A conference is your opportunity to do several things:

* Present your work to others
* Hear about the current state of research in the field
* Meet, greet, and network
* Whilst it isn't a "publication" as such, it is evidence of dissemination if you present your own work

There are probably a large array of conference you might be interested in attending. As a quick guide take a flick through the journals you rely upon most frequently or ask other peers. Your supervisor should have some ideas of where they’d like you to present your work when it’s ready. You’ll submit an abstract in advance and on the basis of peer review you may be allocated either a poster presentation or a platform presentation. Depending on the conference it’s more likely you’ll be doing the former as a student (even if a postgrad or PhD), but some conferences have special sessions for member’s papers or young scientists.

A poster session involves a large poster, typically A0 size, which summarises your work in a clear and organised manner. There may be a timed poster session planned during the conference during which time you’ll stand by your poster and "walk through" your data with other conference delegates. It’s a very good idea to print out a large pile of handouts on A4 and have them in an envelope pinned up next to your poster so delegates can peruse your poster at their leisure. It may also be a good idea to have a stack of business cards handy, particularly if you’re looking for a job in the next year or so! The poster presentation is an excellent opportunity to present your work face-to-face and meet some of the authors responsible for the papers you’ve been reading over the past few months. They might make suggestions or ask questions that will inform your future research, or they might even suggest a collaboration in the future!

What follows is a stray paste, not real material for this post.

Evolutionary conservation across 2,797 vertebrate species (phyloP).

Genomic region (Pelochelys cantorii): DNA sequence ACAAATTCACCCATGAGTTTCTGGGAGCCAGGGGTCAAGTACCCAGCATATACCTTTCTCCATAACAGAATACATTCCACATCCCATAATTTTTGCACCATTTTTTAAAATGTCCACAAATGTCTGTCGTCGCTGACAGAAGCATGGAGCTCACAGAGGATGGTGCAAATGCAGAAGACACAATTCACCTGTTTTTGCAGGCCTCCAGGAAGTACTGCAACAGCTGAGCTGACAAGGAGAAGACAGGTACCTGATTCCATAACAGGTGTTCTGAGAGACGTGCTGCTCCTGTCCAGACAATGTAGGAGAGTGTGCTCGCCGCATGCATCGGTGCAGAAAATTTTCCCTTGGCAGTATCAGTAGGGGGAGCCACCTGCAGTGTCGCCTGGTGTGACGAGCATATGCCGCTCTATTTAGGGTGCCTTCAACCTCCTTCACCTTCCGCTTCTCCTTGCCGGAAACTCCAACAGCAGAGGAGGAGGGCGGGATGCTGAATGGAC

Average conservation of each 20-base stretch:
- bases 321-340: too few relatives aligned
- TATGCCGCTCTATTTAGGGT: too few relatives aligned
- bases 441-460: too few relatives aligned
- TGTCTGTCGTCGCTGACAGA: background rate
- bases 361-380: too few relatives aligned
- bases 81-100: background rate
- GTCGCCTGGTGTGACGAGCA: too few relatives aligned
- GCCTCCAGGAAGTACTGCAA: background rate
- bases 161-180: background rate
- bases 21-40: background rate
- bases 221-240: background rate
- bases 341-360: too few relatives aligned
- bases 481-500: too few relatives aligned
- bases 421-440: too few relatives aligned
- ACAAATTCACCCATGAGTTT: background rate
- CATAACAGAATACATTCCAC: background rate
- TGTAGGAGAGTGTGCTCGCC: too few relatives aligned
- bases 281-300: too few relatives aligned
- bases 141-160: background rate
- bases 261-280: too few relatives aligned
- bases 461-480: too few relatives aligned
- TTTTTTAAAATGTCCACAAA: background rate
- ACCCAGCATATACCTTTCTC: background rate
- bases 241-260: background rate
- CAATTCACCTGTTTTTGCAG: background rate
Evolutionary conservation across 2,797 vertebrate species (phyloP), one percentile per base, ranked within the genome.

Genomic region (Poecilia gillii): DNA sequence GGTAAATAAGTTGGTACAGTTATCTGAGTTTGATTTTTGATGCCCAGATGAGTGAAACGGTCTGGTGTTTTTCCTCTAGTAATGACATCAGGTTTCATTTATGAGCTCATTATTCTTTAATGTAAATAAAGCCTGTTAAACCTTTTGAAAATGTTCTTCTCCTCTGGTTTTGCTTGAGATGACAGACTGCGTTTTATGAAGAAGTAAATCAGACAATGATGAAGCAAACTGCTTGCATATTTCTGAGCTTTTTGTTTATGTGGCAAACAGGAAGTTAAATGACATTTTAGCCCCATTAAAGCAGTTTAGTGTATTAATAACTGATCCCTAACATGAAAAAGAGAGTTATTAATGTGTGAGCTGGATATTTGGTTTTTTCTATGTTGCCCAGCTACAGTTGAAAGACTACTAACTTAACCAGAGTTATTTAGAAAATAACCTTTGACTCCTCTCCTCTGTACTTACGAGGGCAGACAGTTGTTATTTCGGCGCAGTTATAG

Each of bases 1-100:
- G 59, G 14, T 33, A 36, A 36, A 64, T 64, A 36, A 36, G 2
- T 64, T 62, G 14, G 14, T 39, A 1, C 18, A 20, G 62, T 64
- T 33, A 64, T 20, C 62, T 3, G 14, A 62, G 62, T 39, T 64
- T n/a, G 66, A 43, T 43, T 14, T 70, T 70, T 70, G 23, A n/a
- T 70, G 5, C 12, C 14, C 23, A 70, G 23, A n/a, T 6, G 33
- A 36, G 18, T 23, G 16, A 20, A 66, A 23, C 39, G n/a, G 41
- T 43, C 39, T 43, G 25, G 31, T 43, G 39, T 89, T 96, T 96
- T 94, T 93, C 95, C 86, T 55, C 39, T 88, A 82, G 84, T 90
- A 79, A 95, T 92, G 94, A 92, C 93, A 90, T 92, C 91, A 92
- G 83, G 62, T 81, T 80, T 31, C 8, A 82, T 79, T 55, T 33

more info on posters here

Platform Presentations
If you’re presenting some particularly relevant or outstanding work, you may be allocated a platform presentation or talk at the conference. The actual time designated varies, but is usually between 10 and 30 minutes and uses Powerpoint slides. This is definitely an area where style and confidence of presentation can win an audience over; mumble into the microphone and just read directly off the slides and you might notice people edging quietly out of the side doors. Project your voice, make eye contact with the audience, and try to make your presentation visually stimulating and you should be able to persuade them of anything.
A few tips:
* Get a good night’s sleep and arrive in plenty of time
* Bring your talk on multiple media; USB pendrives are great, but you should also bring a CD-Rom and email it to your webmail account just in case!
* See if you can borrow an LCD projector and see how big your text looks; it’s worth bearing in mind that videos in Powerpoint are extremely temperamental and if you’re going to rely upon them to make a crucial point you should liase with the conference organisers in advance to avoid any embarrassment
* Include your email address at the end of the talk if people want to get in touch